14 thoughts on “Green Sunsets Are 100% Real

  1. I observed the Green Flash many years ago when on a boat in the Caribbean. In my case the color was bright and pure (seemed to be a single wavelength) and lasted about half a second.

    The most curious thing to me about the phenomenon was that almost everyone I told about the experience, from my companions on the boat on, denied that I had seen it. Eventually I came across photographs (which many people assured me were fakes, on no factual basis). This strikes me as odder than that an atmospheric phenomenon might be rare.

    1. Dear Gordon, I don’t think the mass denial has anything to do with the event being rare. It’s just that people who aren’t looking for it don’t see it when it happens. It seems to be very fleeting, & this article does a good job explaining what to look for. On vacations in Mexico, I tried to look for it at sunset, but didn’t really see it. I was so excited to see these pictures; it has cleared up a lot for me. Because I know of such optical phenomena sun dogs & “glory”, I know what to look for. I am also an avid birder. When I tell people what I’ve spotted in my backyard, they think I’m crazy, but I always tell them, “It’s all there, just for the looking.”

      1. Tenicatita — You are so right about the fact that people who aren’t looking for it are extremely unlikely to see it. This ties right into what you said about things being there for the looking. It does help, though, to be trained [or to train yourself] to observe; most people seem to gloss over and ignore the majority of what they see.

        Best —
        jon

  2. One evening on Clearwater Beach, Florida’s shoreline I set my video camera on a tripod to capture the sunset. I wasn’t expecting it, but as the sun dipped below the horizon, there for a second was the green flash. When I viewed the video, I was horrified to find that a tourist had stepped in front of my camera lens at the very moment the green flash occurred. Perhaps four frames captured the first hint of green, the rest was obscured by the person’s head. Murphy’s law.

  3. I imagine that the reason it occurs mostly over oceans is that, on land, the horizon is usually elevated to some degree. Even someplace flat (like, let’s say, Central Illinois) there may be trees in the distance raising the horizon. With an elevated horizon the light will not be going through as much atmosphere and you won’t get enough bending and scattering.

  4. I found myself nodding along to the article – I saw my first green flash in 2014 in Camps Bay, Cape Town, South Africa. As an astrophysicist, I had been hoping and wishing to see it all my life. People in the bar I was in audibly gasped at the green hue that was briefly cast over the surroundings. I’ve been reliably informed it’s possible to see a green flash at sunrise. In fact, it’s apparently easier to see at sunrise as your eyes aren’t ‘burnt out’ from staring at the sun.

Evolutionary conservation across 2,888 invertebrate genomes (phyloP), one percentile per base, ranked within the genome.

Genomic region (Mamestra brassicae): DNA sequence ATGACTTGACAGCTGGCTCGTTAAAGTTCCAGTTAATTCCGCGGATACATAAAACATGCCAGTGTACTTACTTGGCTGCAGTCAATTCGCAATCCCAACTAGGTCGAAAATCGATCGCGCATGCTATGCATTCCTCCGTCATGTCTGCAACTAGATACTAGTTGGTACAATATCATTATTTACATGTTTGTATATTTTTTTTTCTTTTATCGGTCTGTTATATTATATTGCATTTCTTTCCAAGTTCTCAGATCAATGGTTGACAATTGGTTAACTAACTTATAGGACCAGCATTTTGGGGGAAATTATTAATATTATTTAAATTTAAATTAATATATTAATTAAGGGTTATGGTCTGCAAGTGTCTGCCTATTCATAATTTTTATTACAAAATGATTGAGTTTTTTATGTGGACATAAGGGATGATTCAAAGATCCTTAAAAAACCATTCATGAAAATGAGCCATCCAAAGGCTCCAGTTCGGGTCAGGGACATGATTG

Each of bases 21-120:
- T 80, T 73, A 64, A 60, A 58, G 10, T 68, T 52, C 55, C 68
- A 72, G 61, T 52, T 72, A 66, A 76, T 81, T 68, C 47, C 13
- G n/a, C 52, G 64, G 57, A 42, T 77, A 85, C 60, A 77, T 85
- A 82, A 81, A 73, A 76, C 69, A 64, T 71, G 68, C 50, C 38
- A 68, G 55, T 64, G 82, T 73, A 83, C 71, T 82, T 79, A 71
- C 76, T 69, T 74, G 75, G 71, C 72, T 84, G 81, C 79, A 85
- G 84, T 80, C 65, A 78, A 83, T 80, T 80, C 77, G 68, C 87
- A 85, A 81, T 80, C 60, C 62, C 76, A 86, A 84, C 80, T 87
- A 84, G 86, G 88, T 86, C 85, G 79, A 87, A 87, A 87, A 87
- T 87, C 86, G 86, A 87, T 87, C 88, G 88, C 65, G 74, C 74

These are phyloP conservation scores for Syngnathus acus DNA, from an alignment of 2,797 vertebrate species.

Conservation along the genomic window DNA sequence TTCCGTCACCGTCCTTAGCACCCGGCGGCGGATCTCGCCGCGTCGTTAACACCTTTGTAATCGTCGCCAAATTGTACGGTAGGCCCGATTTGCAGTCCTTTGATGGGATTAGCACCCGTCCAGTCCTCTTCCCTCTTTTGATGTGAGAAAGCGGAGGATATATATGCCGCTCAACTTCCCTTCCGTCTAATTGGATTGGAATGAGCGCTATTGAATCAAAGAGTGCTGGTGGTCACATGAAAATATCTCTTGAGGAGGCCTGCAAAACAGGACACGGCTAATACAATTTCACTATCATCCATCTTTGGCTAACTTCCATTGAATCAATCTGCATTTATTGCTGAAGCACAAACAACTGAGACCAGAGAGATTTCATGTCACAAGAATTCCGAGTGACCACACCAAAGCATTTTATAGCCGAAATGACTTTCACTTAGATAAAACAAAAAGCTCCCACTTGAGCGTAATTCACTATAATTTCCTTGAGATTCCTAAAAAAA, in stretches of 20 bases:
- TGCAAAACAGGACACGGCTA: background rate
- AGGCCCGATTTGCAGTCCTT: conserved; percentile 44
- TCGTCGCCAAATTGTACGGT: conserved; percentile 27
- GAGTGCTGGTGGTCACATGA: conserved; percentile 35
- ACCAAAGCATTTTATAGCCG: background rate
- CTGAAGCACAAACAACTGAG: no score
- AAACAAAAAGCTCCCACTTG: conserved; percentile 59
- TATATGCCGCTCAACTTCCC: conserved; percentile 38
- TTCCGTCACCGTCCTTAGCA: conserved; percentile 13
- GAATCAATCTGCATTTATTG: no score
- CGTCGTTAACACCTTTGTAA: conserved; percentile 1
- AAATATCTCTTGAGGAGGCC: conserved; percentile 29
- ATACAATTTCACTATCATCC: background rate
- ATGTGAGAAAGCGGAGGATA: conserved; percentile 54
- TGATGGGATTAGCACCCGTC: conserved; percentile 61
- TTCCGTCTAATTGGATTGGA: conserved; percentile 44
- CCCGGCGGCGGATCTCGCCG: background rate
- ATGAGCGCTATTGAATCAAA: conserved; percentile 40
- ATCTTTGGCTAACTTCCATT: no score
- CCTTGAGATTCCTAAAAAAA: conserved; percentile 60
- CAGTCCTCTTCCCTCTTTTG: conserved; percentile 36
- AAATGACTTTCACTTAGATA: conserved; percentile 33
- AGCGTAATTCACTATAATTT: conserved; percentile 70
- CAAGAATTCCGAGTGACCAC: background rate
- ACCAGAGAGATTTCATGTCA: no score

5. I have seen a green flash, a blue flash and a violet flash, but frustratingly habe never been able to get a photo. Well done for the shots above.

  6. My mother’s favorite author, John D. MacDonald wrote about the green flash in his series of books set in Florida. She’s been gone for 40 years but whenever I read them she is with me. I’m so happy to know that it is real and the next time I am in Florida I’ll be looking for it. Thank you, thank you!

  7. In 1986 Eric Rohmer’s film “The Green Ray” was released. I don’t remember if it actually showed the green flash, but it was a wonderful film.

  8. I started watching for the Green Flash decades ago, and saw one once over water. I have heard it called “a Glimpse of Paradise “

  9. I live in San Diego, Southern California and every chance I get I watch a sunset hoping to see a green flash. I have been fortunate to see several green flashes in the Point Loma Sunset Cliffs area. It’s truly amazing and when you see it there’s no mistaking it. People stand in silence waiting for the last beam of sun light to sink below the horizon. If you are lucky you will see a tiny glowing green bubble replace the sun and dissolve in the horizon in a flash of a second. The standing crowd roars in applause in celebration of seeing the green flash. Truly wonderful.

  10. Fifty years ago as a seaman I first saw the green flash off the West Africa coast. I saw it on several trips in this are in the 60’s. One of my fellow seamen used to call it ‘Paddy’s Pennant’.

  11. My wife and I were fortunate to see the green flash from Maui in 2013. And, because a friendly tour bus driver had given us the following tip, we saw it twice in the same sunset: Watch the sun set while sitting down. Then, when you see the green flash, stand up and see it again. It worked!